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North East and Humber continues to see investment, innovation and delivery in Offshore Wind

Alex Fowler, Head of Offshore Sales Service Extensions/ Aftermarket at Siemens Gamesa and RenewableUK Shadow Board member, outlines the exciting transformation the offshore wind industry has brought to the North east and Humber.

Source: image taken from Berwick Bank website: Beatrice Offshore Windfarm

Having attended the RenewableUK Ports & Vessels conference held in North East England on 15th March 2023, myself and Johnny Love wrote this blog noting our learnings and insights.

We wanted to follow up 2 months on with further thoughts on how the transformation from traditional energy generation to renewable energy is taking shape in North East England and its neighbour the Humber. To do this, I would like to briefly shine a spotlight on three key themes featured in articles making the news in recent weeks.

The first of these themes is scale. Since 2019 Orsted’s Hornsea 1 & 2 projects, operated and maintained from Grimsby in the Humber, have each been known as the “largest windfarm in the world” with a capacity of around 1.2GW and 1.3GW respectively, but it seems like that title changes hands quickly these days! The Berwick Bank project being developed by SSE Renewables may be some years from seeing turbines in the water, but will be a strong contender for the title, with a potential capacity of up to 4.1GW of clean energy. Of course, Berwick Bank is situated in Scottish waters, but the 180km export cable is planned to hit land near Blyth on the Northumberland coast. The town is already a hotbed for renewable energy playing host to the Offshore Renewable Energy Catapult (OREC) – more on them later! SSE Renewables have kicked off their public consultations and it will be exciting as a local resident to watch the plans take shape in the coming years.

The second theme I noticed is the role of innovation. OREC is leading a consortium that includes Microsoft and some of the UK’s leading innovators to create (you guessed it!) “the biggest offshore wind living lab in the world.” The site will be located in the Humber linked to the Lynn and Inner Dowsing Windfarm. This will see the creation of high-fidelitycore communications infrastructure, enabling testing and demonstration of remote digital solutions. Examples of solutions would include cybersecurity products, zero emissions vessels,robotics and autonomous maintenance systems. Such digitalisation is particularly critical to ushering in the digital future of operation and maintenance of windfarms in the drive to make sure they are cleaner and safer to service in the decades to come. It’s great to see the Humber continuing to lead in offshore wind – some are already calling it the ‘silicon estuary’ thanks to its unique blend of innovation, experience and expertise in the industry.

Source: OREC website image

The third and final theme which struck me is delivery. Only this week we heard that for the first time ever, wind is the main source of UK electricity. It is incredible how successful the UK has been in ramping up offshore wind over the last decade. The challenges to continue such acceleration particularly with grid and planning constraints are well known. However, the ability of the supply chain to continue meeting critical milestones for successful implementation remains impressive. So, it was no surprise to hear that Saipem has successfully installed the jacket and topside for Dogger Bank A and the jacket for Dogger Bank B. The site is located over 130 km off the northeast coast of England with a grid connection slightly to the south in the Humber it will be, at the time of completion, the world’s largest offshore wind farm (you guessed it again!) and will be capable of powering 6 million British homes.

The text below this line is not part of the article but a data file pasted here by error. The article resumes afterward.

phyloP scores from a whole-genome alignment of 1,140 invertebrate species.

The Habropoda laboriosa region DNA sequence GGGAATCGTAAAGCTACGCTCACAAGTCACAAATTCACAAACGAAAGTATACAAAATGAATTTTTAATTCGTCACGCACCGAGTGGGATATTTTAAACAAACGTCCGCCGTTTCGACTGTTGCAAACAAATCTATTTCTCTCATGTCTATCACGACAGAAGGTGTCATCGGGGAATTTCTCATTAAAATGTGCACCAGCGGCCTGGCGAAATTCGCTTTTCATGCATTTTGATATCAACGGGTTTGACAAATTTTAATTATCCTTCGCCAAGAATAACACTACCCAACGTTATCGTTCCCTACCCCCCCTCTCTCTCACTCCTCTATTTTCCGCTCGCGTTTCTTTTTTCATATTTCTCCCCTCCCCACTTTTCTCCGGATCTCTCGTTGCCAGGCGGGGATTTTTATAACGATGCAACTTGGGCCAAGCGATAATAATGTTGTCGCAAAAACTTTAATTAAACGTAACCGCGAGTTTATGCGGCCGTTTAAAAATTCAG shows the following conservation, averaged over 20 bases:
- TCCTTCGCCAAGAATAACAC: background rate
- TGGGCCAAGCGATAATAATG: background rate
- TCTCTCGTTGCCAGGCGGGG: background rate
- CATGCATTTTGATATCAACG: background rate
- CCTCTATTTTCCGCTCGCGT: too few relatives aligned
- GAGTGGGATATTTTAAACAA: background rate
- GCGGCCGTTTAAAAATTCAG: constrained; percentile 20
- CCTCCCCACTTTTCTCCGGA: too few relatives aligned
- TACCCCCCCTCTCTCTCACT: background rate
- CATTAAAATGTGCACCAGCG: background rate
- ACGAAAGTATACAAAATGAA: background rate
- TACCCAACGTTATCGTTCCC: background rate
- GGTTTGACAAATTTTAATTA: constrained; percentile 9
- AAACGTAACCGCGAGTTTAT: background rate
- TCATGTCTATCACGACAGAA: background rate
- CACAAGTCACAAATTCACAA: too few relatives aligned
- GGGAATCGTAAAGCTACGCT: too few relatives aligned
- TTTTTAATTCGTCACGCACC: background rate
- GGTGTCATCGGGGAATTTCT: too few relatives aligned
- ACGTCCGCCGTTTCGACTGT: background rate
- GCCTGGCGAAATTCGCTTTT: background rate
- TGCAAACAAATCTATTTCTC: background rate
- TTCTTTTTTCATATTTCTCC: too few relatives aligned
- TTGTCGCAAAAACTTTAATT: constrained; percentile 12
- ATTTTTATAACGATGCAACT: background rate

It is fantastic to live and work in a region at the heart of the clean energy revolution. The scale is both exciting and daunting. Innovation is happening but we need more supported by new talent and diversity of ideas in the industry. Relentless focus on delivery is going to be key to ensure the records keep on being broken and the UK retains a world leading position in renewable energy deployment.


About the Author:

Alex Fowler has lived, studied and worked in North East England all his life. He is a keen runner, with a favourite route being the iconic “black path” trail following the River Tees from Middlesbrough to Redcar. Having grown up in Middlesbrough, witnessing the evolution of this place to a leader in the transition to clean energy is exciting. Now living in Whitley Bay, Alex also has the pleasure to watch the rebirth of the River Tyne as a key offshore wind hub for operation and maintenance as well as supply chain activity. Alex has spent the last decade with Siemens Gamesa Renewable Energy working with a talented and dedicated sales team shaping contracts for some of the worlds’ largest windfarms.



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